One of the greatest challenges in the peace process, should it be resumed at some point, is resolving Israel’s security concerns in the West Bank. Since the Israel Defense Forces left Gaza in 2005, Palestinians have fired into Israel over 8,000 rockets, killing 44 Israelis and injuring more than 1,600.
A damaged apartment building in Ashdod, following a direct hit by a rocket fired from Gaza, in November 2012. (Image source: IDF) In addition, Gaza terrorists have seized every available opportunity for other forms of attack against Israeli soldiers and civilians including kidnappings, shootings, suicide bombs, anti-tank missiles and Improvised Explosive Devices [IEDs].
Iran, sworn to Israel’s destruction, as are its Gaza-based proxies, has funded, armed, energized and directed both Hamas and Palestinian Islamic Jihad. As we saw with the Israeli interdiction of the Iranian arms shipment aboard the Klos-C only last month, Iran’s sponsorship of terrorism continues unabated — even as the international community is rehabilitating its extremist regime.
Especially in a region and among neighbours that are becoming even more unstable, violent and unpredictable, Israel must ensure that in the event a Palestinian state should ever reach fruition, the West Bank does not become a second Gaza. The bloody consequences of that for the Israeli people would be far greater than from anything Hamas could hurl out of the Strip.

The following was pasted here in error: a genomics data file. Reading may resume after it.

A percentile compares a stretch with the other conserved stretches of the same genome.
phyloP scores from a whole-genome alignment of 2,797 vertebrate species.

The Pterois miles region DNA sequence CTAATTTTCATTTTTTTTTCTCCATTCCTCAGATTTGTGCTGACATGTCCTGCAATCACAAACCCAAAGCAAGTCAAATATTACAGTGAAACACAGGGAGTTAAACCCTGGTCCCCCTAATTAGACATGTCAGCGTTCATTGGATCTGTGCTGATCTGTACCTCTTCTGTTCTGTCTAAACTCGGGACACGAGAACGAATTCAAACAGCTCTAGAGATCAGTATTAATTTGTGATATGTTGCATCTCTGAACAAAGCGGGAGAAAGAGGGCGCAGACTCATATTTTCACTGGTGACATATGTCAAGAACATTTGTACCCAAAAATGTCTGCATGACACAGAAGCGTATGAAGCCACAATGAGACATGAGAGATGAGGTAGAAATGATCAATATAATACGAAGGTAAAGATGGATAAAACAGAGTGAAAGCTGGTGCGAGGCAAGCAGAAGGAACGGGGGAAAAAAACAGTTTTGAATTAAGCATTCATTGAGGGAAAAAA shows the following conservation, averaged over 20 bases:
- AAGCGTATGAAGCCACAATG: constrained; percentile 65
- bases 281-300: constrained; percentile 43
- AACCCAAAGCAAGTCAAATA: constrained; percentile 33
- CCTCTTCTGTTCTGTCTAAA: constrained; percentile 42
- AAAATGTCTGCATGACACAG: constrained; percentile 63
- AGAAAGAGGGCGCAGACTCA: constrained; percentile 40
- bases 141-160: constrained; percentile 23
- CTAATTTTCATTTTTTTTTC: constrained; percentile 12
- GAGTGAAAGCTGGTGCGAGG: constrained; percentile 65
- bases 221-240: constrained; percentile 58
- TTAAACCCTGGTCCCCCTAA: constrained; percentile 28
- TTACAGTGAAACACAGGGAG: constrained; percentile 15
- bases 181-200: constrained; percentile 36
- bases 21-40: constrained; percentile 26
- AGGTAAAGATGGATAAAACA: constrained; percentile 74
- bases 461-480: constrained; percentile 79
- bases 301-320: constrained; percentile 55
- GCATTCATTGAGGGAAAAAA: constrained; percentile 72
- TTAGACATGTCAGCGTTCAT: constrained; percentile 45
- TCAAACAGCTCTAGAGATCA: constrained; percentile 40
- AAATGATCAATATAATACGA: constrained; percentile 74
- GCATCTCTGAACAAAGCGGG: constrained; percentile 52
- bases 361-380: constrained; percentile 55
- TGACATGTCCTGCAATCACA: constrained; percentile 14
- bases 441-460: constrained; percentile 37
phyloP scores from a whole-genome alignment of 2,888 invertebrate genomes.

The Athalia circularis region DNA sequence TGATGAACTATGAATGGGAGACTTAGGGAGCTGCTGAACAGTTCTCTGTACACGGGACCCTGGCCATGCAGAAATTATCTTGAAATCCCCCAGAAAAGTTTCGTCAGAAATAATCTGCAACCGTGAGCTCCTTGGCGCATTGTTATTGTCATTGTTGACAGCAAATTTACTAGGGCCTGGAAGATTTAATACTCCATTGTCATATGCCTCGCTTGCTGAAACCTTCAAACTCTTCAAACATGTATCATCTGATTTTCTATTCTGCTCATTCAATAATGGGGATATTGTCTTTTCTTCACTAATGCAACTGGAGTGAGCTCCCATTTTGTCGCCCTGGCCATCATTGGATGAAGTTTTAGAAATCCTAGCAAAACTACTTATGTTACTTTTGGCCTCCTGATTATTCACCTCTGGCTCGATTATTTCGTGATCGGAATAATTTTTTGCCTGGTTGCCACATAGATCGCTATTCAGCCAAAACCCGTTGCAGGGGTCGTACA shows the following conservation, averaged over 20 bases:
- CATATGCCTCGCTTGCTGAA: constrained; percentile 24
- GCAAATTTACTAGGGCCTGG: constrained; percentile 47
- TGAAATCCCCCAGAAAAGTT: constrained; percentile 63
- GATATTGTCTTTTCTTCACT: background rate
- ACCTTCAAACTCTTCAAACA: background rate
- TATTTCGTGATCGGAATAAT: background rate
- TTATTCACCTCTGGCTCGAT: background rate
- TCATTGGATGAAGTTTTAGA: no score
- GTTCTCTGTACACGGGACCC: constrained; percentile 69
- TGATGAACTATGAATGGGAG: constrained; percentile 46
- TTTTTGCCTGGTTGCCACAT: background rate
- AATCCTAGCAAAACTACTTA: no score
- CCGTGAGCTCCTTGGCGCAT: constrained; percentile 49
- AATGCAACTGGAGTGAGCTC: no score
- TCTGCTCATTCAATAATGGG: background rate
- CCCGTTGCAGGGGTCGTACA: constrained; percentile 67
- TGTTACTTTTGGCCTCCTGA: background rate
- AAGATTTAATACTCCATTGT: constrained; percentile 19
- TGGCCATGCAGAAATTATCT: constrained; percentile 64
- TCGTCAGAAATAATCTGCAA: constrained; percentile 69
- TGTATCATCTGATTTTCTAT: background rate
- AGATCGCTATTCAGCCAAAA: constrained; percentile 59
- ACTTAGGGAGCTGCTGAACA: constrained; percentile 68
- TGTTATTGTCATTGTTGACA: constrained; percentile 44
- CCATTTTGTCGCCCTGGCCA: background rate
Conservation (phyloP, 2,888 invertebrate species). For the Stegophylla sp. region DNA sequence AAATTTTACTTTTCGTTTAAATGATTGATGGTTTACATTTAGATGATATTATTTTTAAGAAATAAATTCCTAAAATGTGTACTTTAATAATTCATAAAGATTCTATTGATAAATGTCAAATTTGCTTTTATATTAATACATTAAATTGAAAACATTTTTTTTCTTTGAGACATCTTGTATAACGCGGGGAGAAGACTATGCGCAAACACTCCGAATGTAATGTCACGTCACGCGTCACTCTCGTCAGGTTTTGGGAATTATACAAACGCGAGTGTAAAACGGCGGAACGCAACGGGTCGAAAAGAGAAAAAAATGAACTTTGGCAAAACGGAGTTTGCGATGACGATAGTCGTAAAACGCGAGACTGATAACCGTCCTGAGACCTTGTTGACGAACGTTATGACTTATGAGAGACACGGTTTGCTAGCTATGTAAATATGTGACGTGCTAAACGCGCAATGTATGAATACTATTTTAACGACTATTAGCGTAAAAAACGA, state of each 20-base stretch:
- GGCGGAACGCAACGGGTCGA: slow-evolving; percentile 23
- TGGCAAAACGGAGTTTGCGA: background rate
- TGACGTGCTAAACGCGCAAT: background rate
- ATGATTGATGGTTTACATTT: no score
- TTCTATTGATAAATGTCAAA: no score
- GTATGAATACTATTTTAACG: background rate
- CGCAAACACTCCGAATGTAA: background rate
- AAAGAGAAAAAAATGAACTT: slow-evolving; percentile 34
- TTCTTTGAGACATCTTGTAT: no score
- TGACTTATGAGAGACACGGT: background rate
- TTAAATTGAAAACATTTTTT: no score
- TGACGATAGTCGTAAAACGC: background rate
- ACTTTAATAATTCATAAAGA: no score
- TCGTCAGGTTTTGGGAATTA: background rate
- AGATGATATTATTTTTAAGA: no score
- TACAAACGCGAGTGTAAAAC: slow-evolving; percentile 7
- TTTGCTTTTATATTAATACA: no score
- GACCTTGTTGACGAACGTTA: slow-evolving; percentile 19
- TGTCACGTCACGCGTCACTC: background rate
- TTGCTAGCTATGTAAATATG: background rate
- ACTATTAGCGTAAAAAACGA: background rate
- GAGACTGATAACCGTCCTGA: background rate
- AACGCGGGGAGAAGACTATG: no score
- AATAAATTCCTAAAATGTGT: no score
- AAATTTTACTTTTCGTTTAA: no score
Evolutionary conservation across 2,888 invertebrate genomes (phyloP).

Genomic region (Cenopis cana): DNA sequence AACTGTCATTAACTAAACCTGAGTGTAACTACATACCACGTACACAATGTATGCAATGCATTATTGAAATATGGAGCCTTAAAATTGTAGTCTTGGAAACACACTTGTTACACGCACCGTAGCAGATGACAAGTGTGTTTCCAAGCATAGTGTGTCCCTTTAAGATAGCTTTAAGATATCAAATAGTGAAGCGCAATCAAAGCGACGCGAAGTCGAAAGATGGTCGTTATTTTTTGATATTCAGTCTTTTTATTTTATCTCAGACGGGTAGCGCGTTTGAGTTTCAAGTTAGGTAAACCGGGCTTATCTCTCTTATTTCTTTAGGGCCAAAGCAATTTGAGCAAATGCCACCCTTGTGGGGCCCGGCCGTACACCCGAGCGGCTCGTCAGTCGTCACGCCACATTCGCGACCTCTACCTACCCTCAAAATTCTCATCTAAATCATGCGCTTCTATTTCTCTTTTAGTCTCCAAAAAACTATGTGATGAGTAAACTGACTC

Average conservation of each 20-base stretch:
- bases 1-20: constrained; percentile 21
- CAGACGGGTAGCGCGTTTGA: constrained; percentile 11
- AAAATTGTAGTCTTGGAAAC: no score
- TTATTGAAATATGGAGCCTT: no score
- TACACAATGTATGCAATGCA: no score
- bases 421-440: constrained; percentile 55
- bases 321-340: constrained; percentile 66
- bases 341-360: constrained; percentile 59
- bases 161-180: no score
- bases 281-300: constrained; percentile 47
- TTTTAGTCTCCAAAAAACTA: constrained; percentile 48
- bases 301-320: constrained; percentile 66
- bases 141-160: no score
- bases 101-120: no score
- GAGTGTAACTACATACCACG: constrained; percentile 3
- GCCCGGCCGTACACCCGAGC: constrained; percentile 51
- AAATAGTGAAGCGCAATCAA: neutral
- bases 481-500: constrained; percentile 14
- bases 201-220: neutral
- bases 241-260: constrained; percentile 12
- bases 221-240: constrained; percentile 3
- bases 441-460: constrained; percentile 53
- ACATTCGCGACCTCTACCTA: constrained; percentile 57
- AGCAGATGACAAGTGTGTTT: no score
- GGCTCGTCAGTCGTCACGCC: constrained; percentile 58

Kerry has proposed international troops to provide security against attacks on Israel from the West Bank. Few Israelis believe that they could rely on such a force to protect them. There are the historical precedents for the failure of peacekeeping forces in the region and beyond, especially when the going gets tough. And in the West Bank, the going would get very tough very soon and very often.
There is the criminal failure of the international community, as both accomplice and accessory before the fact, to make any meaningful effort to prevent endless salvoes of lethal terrorist rocket attacks against Israeli civilians for over nine years.
Worse still, when Israel has been forced to respond to protect its citizens, it has been stabbed in the back by the international community, who have accused it of war crimes.
The UN’s ill-conceived and deeply flawed 2009 Goldstone Report, for example, amounted to nothing less than incitement to terrorism.
And then there is the spectacle that we have witnessed over the past few days, of the pusillanimous and equivocating international response to plans for an active and violent terrorist group to join the PA.
Confronted by world leaders who lack the moral courage to face down terrorists whom even they themselves have designated as such, Israel is entirely right in its assumption that when it comes to security it can rely only on its own moral strength and its own armed forces.
Originally published at Gatestone Institute.
About the Author: Colonel Richard Kemp, CBE, served in the British Army from 1977-2006. He was commander of British forces in Afghanistan and completed 14 operational tours of duty around the globe. He now runs a private security company in London and advises on defense and security issues. This article was adapted from his address last month to the Jerusalem Center for Public Affairs’ Joint International Conference.
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